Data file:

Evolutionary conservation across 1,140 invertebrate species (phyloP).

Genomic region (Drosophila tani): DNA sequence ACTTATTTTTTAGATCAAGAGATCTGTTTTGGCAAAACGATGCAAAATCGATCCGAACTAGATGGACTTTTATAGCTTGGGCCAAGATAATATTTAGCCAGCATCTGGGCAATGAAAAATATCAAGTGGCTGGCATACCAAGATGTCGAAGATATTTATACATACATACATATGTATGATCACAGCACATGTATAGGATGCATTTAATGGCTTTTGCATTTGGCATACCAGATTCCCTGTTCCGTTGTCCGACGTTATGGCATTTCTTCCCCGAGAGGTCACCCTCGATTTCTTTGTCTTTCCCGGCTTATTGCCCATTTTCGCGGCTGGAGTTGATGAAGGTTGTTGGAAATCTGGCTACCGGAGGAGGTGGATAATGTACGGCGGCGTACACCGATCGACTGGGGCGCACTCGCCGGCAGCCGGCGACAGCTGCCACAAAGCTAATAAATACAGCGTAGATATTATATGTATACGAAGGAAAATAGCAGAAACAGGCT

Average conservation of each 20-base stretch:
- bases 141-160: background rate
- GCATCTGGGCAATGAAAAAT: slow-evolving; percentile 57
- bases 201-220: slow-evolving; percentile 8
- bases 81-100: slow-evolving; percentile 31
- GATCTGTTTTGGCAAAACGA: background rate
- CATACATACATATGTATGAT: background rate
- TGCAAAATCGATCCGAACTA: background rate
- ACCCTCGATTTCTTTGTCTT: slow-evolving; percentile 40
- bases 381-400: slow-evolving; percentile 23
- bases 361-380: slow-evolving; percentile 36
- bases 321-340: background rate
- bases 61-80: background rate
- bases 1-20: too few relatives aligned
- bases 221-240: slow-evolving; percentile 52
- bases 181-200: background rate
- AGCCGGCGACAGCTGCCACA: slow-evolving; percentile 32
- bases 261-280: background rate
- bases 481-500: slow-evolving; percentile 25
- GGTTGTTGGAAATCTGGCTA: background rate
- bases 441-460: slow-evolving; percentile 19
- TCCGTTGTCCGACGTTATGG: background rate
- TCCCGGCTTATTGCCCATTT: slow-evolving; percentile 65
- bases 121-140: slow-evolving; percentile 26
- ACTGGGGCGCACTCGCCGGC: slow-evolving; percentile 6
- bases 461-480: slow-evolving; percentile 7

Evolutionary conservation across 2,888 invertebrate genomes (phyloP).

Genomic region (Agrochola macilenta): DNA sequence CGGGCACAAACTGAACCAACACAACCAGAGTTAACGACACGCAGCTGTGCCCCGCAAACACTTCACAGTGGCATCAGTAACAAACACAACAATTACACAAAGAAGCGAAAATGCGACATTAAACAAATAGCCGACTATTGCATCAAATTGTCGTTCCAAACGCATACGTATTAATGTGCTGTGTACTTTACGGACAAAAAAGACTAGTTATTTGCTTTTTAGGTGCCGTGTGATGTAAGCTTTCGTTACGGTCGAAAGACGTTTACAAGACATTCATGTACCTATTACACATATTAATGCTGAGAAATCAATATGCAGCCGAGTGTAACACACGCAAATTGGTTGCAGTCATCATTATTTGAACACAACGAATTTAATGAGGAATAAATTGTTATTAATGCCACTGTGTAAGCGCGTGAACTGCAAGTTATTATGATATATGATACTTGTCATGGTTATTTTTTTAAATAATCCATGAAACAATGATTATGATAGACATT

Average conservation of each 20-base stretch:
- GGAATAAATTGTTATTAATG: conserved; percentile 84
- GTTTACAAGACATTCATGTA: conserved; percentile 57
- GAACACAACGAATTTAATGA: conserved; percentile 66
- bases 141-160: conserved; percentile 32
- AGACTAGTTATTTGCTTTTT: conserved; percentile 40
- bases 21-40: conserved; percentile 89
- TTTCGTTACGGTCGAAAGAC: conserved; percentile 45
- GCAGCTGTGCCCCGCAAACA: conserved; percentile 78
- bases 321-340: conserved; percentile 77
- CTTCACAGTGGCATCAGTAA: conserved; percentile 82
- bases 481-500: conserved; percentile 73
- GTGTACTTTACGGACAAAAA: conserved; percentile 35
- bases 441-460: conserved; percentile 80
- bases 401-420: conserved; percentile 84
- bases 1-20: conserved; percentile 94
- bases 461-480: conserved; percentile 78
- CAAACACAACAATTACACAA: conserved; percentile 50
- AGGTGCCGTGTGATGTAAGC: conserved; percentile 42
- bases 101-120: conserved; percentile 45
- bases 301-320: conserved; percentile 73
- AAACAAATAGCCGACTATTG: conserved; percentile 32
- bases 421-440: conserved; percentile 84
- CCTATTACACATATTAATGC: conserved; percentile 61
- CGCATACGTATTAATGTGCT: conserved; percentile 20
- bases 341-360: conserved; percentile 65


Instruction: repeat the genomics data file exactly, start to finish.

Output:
Evolutionary conservation across 1,140 invertebrate species (phyloP).

Genomic region (Drosophila tani): DNA sequence ACTTATTTTTTAGATCAAGAGATCTGTTTTGGCAAAACGATGCAAAATCGATCCGAACTAGATGGACTTTTATAGCTTGGGCCAAGATAATATTTAGCCAGCATCTGGGCAATGAAAAATATCAAGTGGCTGGCATACCAAGATGTCGAAGATATTTATACATACATACATATGTATGATCACAGCACATGTATAGGATGCATTTAATGGCTTTTGCATTTGGCATACCAGATTCCCTGTTCCGTTGTCCGACGTTATGGCATTTCTTCCCCGAGAGGTCACCCTCGATTTCTTTGTCTTTCCCGGCTTATTGCCCATTTTCGCGGCTGGAGTTGATGAAGGTTGTTGGAAATCTGGCTACCGGAGGAGGTGGATAATGTACGGCGGCGTACACCGATCGACTGGGGCGCACTCGCCGGCAGCCGGCGACAGCTGCCACAAAGCTAATAAATACAGCGTAGATATTATATGTATACGAAGGAAAATAGCAGAAACAGGCT

Average conservation of each 20-base stretch:
- bases 141-160: background rate
- GCATCTGGGCAATGAAAAAT: slow-evolving; percentile 57
- bases 201-220: slow-evolving; percentile 8
- bases 81-100: slow-evolving; percentile 31
- GATCTGTTTTGGCAAAACGA: background rate
- CATACATACATATGTATGAT: background rate
- TGCAAAATCGATCCGAACTA: background rate
- ACCCTCGATTTCTTTGTCTT: slow-evolving; percentile 40
- bases 381-400: slow-evolving; percentile 23
- bases 361-380: slow-evolving; percentile 36
- bases 321-340: background rate
- bases 61-80: background rate
- bases 1-20: too few relatives aligned
- bases 221-240: slow-evolving; percentile 52
- bases 181-200: background rate
- AGCCGGCGACAGCTGCCACA: slow-evolving; percentile 32
- bases 261-280: background rate
- bases 481-500: slow-evolving; percentile 25
- GGTTGTTGGAAATCTGGCTA: background rate
- bases 441-460: slow-evolving; percentile 19
- TCCGTTGTCCGACGTTATGG: background rate
- TCCCGGCTTATTGCCCATTT: slow-evolving; percentile 65
- bases 121-140: slow-evolving; percentile 26
- ACTGGGGCGCACTCGCCGGC: slow-evolving; percentile 6
- bases 461-480: slow-evolving; percentile 7

Evolutionary conservation across 2,888 invertebrate genomes (phyloP).

Genomic region (Agrochola macilenta): DNA sequence CGGGCACAAACTGAACCAACACAACCAGAGTTAACGACACGCAGCTGTGCCCCGCAAACACTTCACAGTGGCATCAGTAACAAACACAACAATTACACAAAGAAGCGAAAATGCGACATTAAACAAATAGCCGACTATTGCATCAAATTGTCGTTCCAAACGCATACGTATTAATGTGCTGTGTACTTTACGGACAAAAAAGACTAGTTATTTGCTTTTTAGGTGCCGTGTGATGTAAGCTTTCGTTACGGTCGAAAGACGTTTACAAGACATTCATGTACCTATTACACATATTAATGCTGAGAAATCAATATGCAGCCGAGTGTAACACACGCAAATTGGTTGCAGTCATCATTATTTGAACACAACGAATTTAATGAGGAATAAATTGTTATTAATGCCACTGTGTAAGCGCGTGAACTGCAAGTTATTATGATATATGATACTTGTCATGGTTATTTTTTTAAATAATCCATGAAACAATGATTATGATAGACATT

Average conservation of each 20-base stretch:
- GGAATAAATTGTTATTAATG: conserved; percentile 84
- GTTTACAAGACATTCATGTA: conserved; percentile 57
- GAACACAACGAATTTAATGA: conserved; percentile 66
- bases 141-160: conserved; percentile 32
- AGACTAGTTATTTGCTTTTT: conserved; percentile 40
- bases 21-40: conserved; percentile 89
- TTTCGTTACGGTCGAAAGAC: conserved; percentile 45
- GCAGCTGTGCCCCGCAAACA: conserved; percentile 78
- bases 321-340: conserved; percentile 77
- CTTCACAGTGGCATCAGTAA: conserved; percentile 82
- bases 481-500: conserved; percentile 73
- GTGTACTTTACGGACAAAAA: conserved; percentile 35
- bases 441-460: conserved; percentile 80
- bases 401-420: conserved; percentile 84
- bases 1-20: conserved; percentile 94
- bases 461-480: conserved; percentile 78
- CAAACACAACAATTACACAA: conserved; percentile 50
- AGGTGCCGTGTGATGTAAGC: conserved; percentile 42
- bases 101-120: conserved; percentile 45
- bases 301-320: conserved; percentile 73
- AAACAAATAGCCGACTATTG: conserved; percentile 32
- bases 421-440: conserved; percentile 84
- CCTATTACACATATTAATGC: conserved; percentile 61
- CGCATACGTATTAATGTGCT: conserved; percentile 20
- bases 341-360: conserved; percentile 65